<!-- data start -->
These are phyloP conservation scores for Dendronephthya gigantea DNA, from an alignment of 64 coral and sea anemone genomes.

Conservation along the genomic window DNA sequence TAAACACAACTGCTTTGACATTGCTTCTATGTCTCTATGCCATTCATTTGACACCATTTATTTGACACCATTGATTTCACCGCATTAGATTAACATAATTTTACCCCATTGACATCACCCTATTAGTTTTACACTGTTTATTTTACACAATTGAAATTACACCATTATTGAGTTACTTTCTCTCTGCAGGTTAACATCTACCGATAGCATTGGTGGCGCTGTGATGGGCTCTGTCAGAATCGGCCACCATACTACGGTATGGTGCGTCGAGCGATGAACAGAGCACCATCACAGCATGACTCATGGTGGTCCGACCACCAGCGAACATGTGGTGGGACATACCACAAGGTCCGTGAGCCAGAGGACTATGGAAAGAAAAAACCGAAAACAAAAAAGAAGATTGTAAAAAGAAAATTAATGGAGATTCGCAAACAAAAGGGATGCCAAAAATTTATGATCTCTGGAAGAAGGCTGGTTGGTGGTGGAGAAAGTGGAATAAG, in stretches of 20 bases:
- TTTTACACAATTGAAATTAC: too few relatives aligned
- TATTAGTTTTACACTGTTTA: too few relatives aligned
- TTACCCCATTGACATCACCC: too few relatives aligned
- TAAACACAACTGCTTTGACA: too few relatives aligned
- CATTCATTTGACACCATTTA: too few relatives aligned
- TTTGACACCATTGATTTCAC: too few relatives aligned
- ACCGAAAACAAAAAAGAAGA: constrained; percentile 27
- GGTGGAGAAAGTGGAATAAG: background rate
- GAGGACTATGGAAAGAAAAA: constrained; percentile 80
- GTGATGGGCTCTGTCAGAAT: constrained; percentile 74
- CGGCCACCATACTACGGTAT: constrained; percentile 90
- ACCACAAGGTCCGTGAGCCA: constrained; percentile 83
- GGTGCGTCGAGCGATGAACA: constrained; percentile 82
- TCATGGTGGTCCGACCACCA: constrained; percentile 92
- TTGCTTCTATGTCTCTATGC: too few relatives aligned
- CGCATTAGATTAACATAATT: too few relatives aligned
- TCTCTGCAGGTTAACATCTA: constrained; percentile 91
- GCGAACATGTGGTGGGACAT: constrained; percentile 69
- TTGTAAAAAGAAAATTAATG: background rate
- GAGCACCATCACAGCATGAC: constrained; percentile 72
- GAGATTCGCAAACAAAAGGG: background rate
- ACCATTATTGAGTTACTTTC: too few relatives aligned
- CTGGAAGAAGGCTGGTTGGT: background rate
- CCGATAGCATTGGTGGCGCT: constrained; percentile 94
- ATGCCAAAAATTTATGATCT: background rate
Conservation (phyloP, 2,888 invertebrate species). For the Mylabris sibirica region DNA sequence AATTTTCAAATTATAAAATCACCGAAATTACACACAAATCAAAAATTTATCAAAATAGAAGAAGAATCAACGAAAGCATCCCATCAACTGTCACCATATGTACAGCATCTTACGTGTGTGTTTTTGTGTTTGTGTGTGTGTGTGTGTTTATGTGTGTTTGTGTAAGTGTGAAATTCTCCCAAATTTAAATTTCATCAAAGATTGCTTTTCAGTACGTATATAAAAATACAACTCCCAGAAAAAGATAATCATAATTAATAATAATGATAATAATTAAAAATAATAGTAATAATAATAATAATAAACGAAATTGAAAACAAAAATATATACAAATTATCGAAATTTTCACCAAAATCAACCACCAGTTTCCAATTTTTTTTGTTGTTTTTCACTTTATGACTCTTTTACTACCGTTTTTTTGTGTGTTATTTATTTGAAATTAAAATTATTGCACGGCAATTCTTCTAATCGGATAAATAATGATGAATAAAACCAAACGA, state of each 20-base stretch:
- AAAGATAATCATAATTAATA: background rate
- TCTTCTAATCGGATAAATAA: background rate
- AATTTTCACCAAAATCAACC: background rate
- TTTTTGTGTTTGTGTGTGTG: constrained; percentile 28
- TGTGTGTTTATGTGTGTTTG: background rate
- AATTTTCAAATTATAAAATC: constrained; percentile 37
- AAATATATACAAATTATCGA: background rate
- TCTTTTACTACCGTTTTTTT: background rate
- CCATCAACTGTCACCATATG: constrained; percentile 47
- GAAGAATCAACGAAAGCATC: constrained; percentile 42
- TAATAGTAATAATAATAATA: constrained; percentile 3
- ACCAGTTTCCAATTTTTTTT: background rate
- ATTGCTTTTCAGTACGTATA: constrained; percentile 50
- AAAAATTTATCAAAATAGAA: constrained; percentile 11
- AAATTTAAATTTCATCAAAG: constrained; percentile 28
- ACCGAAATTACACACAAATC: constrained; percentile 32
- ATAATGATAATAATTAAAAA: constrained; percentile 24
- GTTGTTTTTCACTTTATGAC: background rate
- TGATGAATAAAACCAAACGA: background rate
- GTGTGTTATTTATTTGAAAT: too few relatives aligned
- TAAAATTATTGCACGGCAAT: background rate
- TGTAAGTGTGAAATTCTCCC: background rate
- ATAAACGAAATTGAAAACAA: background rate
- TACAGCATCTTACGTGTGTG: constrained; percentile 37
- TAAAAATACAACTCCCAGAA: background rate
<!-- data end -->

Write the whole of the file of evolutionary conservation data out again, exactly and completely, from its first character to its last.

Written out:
These are phyloP conservation scores for Dendronephthya gigantea DNA, from an alignment of 64 coral and sea anemone genomes.

Conservation along the genomic window DNA sequence TAAACACAACTGCTTTGACATTGCTTCTATGTCTCTATGCCATTCATTTGACACCATTTATTTGACACCATTGATTTCACCGCATTAGATTAACATAATTTTACCCCATTGACATCACCCTATTAGTTTTACACTGTTTATTTTACACAATTGAAATTACACCATTATTGAGTTACTTTCTCTCTGCAGGTTAACATCTACCGATAGCATTGGTGGCGCTGTGATGGGCTCTGTCAGAATCGGCCACCATACTACGGTATGGTGCGTCGAGCGATGAACAGAGCACCATCACAGCATGACTCATGGTGGTCCGACCACCAGCGAACATGTGGTGGGACATACCACAAGGTCCGTGAGCCAGAGGACTATGGAAAGAAAAAACCGAAAACAAAAAAGAAGATTGTAAAAAGAAAATTAATGGAGATTCGCAAACAAAAGGGATGCCAAAAATTTATGATCTCTGGAAGAAGGCTGGTTGGTGGTGGAGAAAGTGGAATAAG, in stretches of 20 bases:
- TTTTACACAATTGAAATTAC: too few relatives aligned
- TATTAGTTTTACACTGTTTA: too few relatives aligned
- TTACCCCATTGACATCACCC: too few relatives aligned
- TAAACACAACTGCTTTGACA: too few relatives aligned
- CATTCATTTGACACCATTTA: too few relatives aligned
- TTTGACACCATTGATTTCAC: too few relatives aligned
- ACCGAAAACAAAAAAGAAGA: constrained; percentile 27
- GGTGGAGAAAGTGGAATAAG: background rate
- GAGGACTATGGAAAGAAAAA: constrained; percentile 80
- GTGATGGGCTCTGTCAGAAT: constrained; percentile 74
- CGGCCACCATACTACGGTAT: constrained; percentile 90
- ACCACAAGGTCCGTGAGCCA: constrained; percentile 83
- GGTGCGTCGAGCGATGAACA: constrained; percentile 82
- TCATGGTGGTCCGACCACCA: constrained; percentile 92
- TTGCTTCTATGTCTCTATGC: too few relatives aligned
- CGCATTAGATTAACATAATT: too few relatives aligned
- TCTCTGCAGGTTAACATCTA: constrained; percentile 91
- GCGAACATGTGGTGGGACAT: constrained; percentile 69
- TTGTAAAAAGAAAATTAATG: background rate
- GAGCACCATCACAGCATGAC: constrained; percentile 72
- GAGATTCGCAAACAAAAGGG: background rate
- ACCATTATTGAGTTACTTTC: too few relatives aligned
- CTGGAAGAAGGCTGGTTGGT: background rate
- CCGATAGCATTGGTGGCGCT: constrained; percentile 94
- ATGCCAAAAATTTATGATCT: background rate
Conservation (phyloP, 2,888 invertebrate species). For the Mylabris sibirica region DNA sequence AATTTTCAAATTATAAAATCACCGAAATTACACACAAATCAAAAATTTATCAAAATAGAAGAAGAATCAACGAAAGCATCCCATCAACTGTCACCATATGTACAGCATCTTACGTGTGTGTTTTTGTGTTTGTGTGTGTGTGTGTGTTTATGTGTGTTTGTGTAAGTGTGAAATTCTCCCAAATTTAAATTTCATCAAAGATTGCTTTTCAGTACGTATATAAAAATACAACTCCCAGAAAAAGATAATCATAATTAATAATAATGATAATAATTAAAAATAATAGTAATAATAATAATAATAAACGAAATTGAAAACAAAAATATATACAAATTATCGAAATTTTCACCAAAATCAACCACCAGTTTCCAATTTTTTTTGTTGTTTTTCACTTTATGACTCTTTTACTACCGTTTTTTTGTGTGTTATTTATTTGAAATTAAAATTATTGCACGGCAATTCTTCTAATCGGATAAATAATGATGAATAAAACCAAACGA, state of each 20-base stretch:
- AAAGATAATCATAATTAATA: background rate
- TCTTCTAATCGGATAAATAA: background rate
- AATTTTCACCAAAATCAACC: background rate
- TTTTTGTGTTTGTGTGTGTG: constrained; percentile 28
- TGTGTGTTTATGTGTGTTTG: background rate
- AATTTTCAAATTATAAAATC: constrained; percentile 37
- AAATATATACAAATTATCGA: background rate
- TCTTTTACTACCGTTTTTTT: background rate
- CCATCAACTGTCACCATATG: constrained; percentile 47
- GAAGAATCAACGAAAGCATC: constrained; percentile 42
- TAATAGTAATAATAATAATA: constrained; percentile 3
- ACCAGTTTCCAATTTTTTTT: background rate
- ATTGCTTTTCAGTACGTATA: constrained; percentile 50
- AAAAATTTATCAAAATAGAA: constrained; percentile 11
- AAATTTAAATTTCATCAAAG: constrained; percentile 28
- ACCGAAATTACACACAAATC: constrained; percentile 32
- ATAATGATAATAATTAAAAA: constrained; percentile 24
- GTTGTTTTTCACTTTATGAC: background rate
- TGATGAATAAAACCAAACGA: background rate
- GTGTGTTATTTATTTGAAAT: too few relatives aligned
- TAAAATTATTGCACGGCAAT: background rate
- TGTAAGTGTGAAATTCTCCC: background rate
- ATAAACGAAATTGAAAACAA: background rate
- TACAGCATCTTACGTGTGTG: constrained; percentile 37
- TAAAAATACAACTCCCAGAA: background rate